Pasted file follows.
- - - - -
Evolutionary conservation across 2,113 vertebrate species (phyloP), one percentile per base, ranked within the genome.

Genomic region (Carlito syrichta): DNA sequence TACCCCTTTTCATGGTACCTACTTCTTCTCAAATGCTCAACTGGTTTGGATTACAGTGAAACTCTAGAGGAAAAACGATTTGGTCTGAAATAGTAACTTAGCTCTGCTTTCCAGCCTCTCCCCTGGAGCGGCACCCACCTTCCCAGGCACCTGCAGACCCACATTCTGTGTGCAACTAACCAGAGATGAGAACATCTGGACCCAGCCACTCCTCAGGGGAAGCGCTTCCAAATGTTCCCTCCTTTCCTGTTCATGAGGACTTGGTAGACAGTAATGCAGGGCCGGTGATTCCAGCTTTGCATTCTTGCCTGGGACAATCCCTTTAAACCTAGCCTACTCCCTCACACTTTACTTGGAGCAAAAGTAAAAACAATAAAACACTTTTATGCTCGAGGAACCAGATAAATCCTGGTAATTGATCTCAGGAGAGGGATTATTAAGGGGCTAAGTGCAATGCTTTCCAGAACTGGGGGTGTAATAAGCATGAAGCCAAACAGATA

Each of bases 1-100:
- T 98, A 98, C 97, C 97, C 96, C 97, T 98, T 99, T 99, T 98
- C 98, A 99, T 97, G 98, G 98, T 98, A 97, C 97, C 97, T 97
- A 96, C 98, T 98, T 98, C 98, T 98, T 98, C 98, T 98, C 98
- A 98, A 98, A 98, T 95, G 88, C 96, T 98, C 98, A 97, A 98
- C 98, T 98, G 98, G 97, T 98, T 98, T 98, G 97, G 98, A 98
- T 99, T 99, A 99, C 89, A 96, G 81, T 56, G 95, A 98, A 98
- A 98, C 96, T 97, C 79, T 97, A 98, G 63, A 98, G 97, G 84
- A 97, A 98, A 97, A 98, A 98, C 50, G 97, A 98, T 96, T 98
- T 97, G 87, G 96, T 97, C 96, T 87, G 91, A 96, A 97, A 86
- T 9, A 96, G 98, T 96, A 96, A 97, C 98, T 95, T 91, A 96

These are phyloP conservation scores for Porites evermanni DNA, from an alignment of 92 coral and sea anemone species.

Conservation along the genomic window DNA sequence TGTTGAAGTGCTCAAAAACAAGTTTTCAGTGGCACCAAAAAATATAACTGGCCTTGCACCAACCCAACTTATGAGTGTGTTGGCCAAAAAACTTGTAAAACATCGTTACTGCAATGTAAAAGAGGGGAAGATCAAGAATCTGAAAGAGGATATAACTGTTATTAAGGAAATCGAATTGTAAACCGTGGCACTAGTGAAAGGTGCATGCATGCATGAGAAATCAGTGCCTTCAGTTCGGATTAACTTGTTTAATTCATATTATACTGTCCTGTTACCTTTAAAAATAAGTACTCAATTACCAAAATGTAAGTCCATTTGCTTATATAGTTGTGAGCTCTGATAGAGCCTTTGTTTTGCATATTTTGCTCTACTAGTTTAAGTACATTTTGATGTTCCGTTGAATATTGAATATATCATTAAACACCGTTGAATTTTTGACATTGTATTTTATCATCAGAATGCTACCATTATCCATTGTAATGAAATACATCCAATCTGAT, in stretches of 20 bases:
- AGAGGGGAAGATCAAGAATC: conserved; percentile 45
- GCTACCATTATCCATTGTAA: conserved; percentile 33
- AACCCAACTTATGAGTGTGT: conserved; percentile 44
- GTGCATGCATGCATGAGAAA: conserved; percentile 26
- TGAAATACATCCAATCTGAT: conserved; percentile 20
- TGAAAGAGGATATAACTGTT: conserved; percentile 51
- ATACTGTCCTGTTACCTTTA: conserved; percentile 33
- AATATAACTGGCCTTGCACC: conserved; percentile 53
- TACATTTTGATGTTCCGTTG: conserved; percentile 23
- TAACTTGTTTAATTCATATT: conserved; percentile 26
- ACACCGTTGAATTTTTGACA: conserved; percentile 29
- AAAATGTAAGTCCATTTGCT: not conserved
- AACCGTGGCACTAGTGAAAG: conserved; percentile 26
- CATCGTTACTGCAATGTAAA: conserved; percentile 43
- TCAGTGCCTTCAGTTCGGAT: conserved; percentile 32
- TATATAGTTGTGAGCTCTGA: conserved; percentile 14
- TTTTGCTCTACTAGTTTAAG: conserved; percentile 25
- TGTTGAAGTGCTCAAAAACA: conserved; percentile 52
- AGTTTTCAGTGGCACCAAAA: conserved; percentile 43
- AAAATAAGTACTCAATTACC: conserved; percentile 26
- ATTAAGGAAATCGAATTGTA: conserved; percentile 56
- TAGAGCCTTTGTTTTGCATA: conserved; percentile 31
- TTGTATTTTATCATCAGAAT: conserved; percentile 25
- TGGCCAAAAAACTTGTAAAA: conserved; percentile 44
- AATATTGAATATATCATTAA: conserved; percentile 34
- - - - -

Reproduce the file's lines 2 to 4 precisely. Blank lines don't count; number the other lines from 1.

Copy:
Genomic region (Carlito syrichta): DNA sequence TACCCCTTTTCATGGTACCTACTTCTTCTCAAATGCTCAACTGGTTTGGATTACAGTGAAACTCTAGAGGAAAAACGATTTGGTCTGAAATAGTAACTTAGCTCTGCTTTCCAGCCTCTCCCCTGGAGCGGCACCCACCTTCCCAGGCACCTGCAGACCCACATTCTGTGTGCAACTAACCAGAGATGAGAACATCTGGACCCAGCCACTCCTCAGGGGAAGCGCTTCCAAATGTTCCCTCCTTTCCTGTTCATGAGGACTTGGTAGACAGTAATGCAGGGCCGGTGATTCCAGCTTTGCATTCTTGCCTGGGACAATCCCTTTAAACCTAGCCTACTCCCTCACACTTTACTTGGAGCAAAAGTAAAAACAATAAAACACTTTTATGCTCGAGGAACCAGATAAATCCTGGTAATTGATCTCAGGAGAGGGATTATTAAGGGGCTAAGTGCAATGCTTTCCAGAACTGGGGGTGTAATAAGCATGAAGCCAAACAGATA

Each of bases 1-100:
- T 98, A 98, C 97, C 97, C 96, C 97, T 98, T 99, T 99, T 98